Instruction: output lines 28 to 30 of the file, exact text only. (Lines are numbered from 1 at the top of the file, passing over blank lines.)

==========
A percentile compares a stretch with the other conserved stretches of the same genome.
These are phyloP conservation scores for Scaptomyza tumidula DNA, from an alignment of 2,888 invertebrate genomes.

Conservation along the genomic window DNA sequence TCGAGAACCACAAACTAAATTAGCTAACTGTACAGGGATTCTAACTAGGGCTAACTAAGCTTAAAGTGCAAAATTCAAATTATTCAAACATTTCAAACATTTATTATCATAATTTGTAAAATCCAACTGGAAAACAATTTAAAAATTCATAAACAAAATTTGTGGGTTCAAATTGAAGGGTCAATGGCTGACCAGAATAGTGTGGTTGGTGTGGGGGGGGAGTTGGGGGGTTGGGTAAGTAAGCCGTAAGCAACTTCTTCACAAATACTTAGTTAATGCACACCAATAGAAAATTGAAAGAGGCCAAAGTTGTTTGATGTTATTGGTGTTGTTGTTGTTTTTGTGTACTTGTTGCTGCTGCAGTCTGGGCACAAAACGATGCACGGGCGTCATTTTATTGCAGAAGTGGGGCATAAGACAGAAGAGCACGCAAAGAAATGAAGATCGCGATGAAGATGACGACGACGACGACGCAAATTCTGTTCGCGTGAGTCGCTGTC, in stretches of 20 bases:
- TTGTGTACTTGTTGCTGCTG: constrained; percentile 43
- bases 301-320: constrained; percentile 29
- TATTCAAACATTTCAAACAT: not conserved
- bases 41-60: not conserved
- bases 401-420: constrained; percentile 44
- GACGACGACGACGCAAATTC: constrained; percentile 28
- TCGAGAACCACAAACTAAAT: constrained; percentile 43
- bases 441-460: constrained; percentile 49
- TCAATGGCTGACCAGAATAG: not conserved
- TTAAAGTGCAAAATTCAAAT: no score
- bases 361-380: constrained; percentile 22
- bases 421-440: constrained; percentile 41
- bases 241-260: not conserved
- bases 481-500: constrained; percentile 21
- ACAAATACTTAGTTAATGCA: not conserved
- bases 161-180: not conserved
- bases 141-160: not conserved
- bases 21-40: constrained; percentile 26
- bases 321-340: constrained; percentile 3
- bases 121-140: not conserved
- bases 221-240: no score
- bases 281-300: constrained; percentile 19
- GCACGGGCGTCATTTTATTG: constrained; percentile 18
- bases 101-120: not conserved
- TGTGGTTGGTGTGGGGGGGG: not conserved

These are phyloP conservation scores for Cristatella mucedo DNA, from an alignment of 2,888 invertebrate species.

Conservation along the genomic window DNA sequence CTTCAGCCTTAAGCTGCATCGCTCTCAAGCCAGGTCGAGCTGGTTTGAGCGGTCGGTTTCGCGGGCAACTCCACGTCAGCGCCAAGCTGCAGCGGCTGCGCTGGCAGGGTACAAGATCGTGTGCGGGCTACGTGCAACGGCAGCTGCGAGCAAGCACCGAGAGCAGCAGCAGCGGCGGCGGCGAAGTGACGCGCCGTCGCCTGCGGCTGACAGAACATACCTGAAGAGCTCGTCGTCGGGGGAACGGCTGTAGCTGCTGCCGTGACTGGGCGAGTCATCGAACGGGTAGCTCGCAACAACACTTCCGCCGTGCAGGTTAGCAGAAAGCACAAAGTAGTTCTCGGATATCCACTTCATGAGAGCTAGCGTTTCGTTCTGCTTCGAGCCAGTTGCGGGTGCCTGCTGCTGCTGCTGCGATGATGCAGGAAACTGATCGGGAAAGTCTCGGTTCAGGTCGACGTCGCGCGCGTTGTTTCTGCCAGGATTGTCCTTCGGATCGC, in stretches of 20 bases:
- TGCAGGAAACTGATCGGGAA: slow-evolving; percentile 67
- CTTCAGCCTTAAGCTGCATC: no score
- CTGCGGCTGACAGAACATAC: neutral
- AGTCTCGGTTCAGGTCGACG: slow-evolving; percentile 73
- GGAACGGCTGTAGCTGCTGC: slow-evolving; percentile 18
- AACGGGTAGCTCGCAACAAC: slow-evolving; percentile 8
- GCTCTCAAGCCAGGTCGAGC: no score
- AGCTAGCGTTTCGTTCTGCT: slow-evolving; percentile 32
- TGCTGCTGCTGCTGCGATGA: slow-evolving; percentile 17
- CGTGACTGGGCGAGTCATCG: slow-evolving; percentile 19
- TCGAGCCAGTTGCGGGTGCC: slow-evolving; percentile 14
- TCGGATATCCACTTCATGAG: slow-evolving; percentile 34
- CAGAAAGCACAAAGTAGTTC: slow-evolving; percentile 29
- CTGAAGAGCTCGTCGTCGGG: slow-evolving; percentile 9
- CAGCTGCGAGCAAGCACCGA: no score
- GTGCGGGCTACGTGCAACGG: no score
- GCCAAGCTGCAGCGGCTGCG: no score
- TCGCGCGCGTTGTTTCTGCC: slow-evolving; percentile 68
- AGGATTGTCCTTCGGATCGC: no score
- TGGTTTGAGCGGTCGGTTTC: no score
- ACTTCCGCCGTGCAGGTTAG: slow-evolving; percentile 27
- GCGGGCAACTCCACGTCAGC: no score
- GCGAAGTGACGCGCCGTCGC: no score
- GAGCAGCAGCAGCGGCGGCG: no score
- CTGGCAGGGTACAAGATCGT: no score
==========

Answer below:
- TGTGGTTGGTGTGGGGGGGG: not conserved

These are phyloP conservation scores for Cristatella mucedo DNA, from an alignment of 2,888 invertebrate species.

Conservation along the genomic window DNA sequence CTTCAGCCTTAAGCTGCATCGCTCTCAAGCCAGGTCGAGCTGGTTTGAGCGGTCGGTTTCGCGGGCAACTCCACGTCAGCGCCAAGCTGCAGCGGCTGCGCTGGCAGGGTACAAGATCGTGTGCGGGCTACGTGCAACGGCAGCTGCGAGCAAGCACCGAGAGCAGCAGCAGCGGCGGCGGCGAAGTGACGCGCCGTCGCCTGCGGCTGACAGAACATACCTGAAGAGCTCGTCGTCGGGGGAACGGCTGTAGCTGCTGCCGTGACTGGGCGAGTCATCGAACGGGTAGCTCGCAACAACACTTCCGCCGTGCAGGTTAGCAGAAAGCACAAAGTAGTTCTCGGATATCCACTTCATGAGAGCTAGCGTTTCGTTCTGCTTCGAGCCAGTTGCGGGTGCCTGCTGCTGCTGCTGCGATGATGCAGGAAACTGATCGGGAAAGTCTCGGTTCAGGTCGACGTCGCGCGCGTTGTTTCTGCCAGGATTGTCCTTCGGATCGC, in stretches of 20 bases: